Global payment card fraud is a huge problem, costing upwards of USD 14 billion a year. But this also makes it an area ripe for innovation, and a new credit card from finance start-up Final now promises to protect its customers against fraud and the inconveniences it causes — by disposing of the traditional 12 digit card number altogether.
The Final card already has 37,000 consumer requests for early access awaiting a pilot program which will launch later this year. In essence, it is a physical chip and PIN card, which can be used to pay for offline and online purchases. However, rather than relying on a single sequence of numbers as previous cards have — leaving the consumer vulnerable to fraud — the Final card generates a new card number for every vendor it is used with. This means that if there is a security breach at one merchant, the consumer’s relationship with other merchants is not effected — so they don’t need destroy their existing card, re-enter their details or be without a payment card for any length of time.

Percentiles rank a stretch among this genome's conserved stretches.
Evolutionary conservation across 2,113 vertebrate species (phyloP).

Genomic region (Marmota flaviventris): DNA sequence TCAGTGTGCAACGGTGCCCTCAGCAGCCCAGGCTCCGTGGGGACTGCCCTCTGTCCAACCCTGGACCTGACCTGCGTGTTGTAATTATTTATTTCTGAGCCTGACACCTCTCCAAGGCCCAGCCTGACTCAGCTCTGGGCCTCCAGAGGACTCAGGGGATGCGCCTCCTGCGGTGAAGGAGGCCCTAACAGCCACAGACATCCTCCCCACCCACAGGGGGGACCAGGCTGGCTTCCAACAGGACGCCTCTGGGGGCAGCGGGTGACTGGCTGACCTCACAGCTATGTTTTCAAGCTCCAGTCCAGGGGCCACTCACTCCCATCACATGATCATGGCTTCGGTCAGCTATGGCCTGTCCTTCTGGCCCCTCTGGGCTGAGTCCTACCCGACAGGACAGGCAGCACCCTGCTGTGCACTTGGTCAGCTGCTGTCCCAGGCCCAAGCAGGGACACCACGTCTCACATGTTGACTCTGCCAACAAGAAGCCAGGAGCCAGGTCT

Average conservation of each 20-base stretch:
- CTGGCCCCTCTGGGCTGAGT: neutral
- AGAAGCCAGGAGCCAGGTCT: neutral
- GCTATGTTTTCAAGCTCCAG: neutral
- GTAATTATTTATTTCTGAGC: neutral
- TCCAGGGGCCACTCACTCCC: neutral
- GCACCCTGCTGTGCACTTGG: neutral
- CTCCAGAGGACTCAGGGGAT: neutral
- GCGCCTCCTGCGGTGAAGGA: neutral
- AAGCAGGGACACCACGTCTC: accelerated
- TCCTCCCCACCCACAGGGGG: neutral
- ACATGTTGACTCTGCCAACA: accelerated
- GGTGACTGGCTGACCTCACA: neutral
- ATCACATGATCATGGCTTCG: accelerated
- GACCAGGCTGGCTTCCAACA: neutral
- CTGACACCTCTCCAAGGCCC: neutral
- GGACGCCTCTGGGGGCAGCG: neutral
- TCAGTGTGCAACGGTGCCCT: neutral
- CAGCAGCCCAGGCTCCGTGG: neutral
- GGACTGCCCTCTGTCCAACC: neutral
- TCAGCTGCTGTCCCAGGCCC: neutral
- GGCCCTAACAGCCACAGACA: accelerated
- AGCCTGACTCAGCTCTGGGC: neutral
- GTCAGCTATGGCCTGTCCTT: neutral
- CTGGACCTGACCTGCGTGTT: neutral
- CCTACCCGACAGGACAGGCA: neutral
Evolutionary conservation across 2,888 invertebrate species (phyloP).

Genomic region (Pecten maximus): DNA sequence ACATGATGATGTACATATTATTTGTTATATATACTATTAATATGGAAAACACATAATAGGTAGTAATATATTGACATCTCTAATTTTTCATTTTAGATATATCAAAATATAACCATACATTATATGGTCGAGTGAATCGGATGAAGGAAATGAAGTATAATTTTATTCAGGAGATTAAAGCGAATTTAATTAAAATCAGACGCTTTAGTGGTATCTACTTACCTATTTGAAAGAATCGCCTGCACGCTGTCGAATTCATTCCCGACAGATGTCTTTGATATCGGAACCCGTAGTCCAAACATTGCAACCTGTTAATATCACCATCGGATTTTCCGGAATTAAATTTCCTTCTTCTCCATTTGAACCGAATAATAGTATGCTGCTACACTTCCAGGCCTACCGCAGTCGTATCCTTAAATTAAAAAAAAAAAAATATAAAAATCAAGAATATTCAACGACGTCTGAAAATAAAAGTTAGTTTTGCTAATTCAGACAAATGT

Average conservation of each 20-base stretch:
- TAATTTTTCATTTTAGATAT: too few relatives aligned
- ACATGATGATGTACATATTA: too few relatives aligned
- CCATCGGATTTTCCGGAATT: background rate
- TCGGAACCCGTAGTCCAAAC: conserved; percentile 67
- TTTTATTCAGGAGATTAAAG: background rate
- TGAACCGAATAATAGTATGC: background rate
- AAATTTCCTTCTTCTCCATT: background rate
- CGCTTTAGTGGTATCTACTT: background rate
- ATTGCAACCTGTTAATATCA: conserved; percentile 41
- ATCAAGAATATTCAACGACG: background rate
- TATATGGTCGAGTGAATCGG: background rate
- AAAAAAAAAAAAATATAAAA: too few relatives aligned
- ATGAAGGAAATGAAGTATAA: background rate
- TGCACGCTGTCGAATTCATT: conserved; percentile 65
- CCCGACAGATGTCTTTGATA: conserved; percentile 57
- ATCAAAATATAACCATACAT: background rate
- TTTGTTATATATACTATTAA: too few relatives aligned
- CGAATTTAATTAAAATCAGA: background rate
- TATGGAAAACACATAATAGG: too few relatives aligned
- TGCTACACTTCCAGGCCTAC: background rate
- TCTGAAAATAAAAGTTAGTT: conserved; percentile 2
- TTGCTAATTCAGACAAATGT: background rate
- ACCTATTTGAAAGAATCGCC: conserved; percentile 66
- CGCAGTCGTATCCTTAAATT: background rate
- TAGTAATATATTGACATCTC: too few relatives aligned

Although previous schemes have experimented with temporary, unique card numbers in the past, the Final card is different in a number of ways. Users can control their account via the Final website or app, choosing to create a disposable number for one off transactions or a multi-use number for places they return to regularly. If they wish to, they can then set spending limits for each card number. The card also tracks transactions, flagging up anything out of the ordinary and informing the user by text message.
We have seen other financial products such as Wallaby and Plastc which aim to lighten consumer’s wallets by condensing multiple cards into one. Are there other reinventions of the credit card which could help increase security for consumers?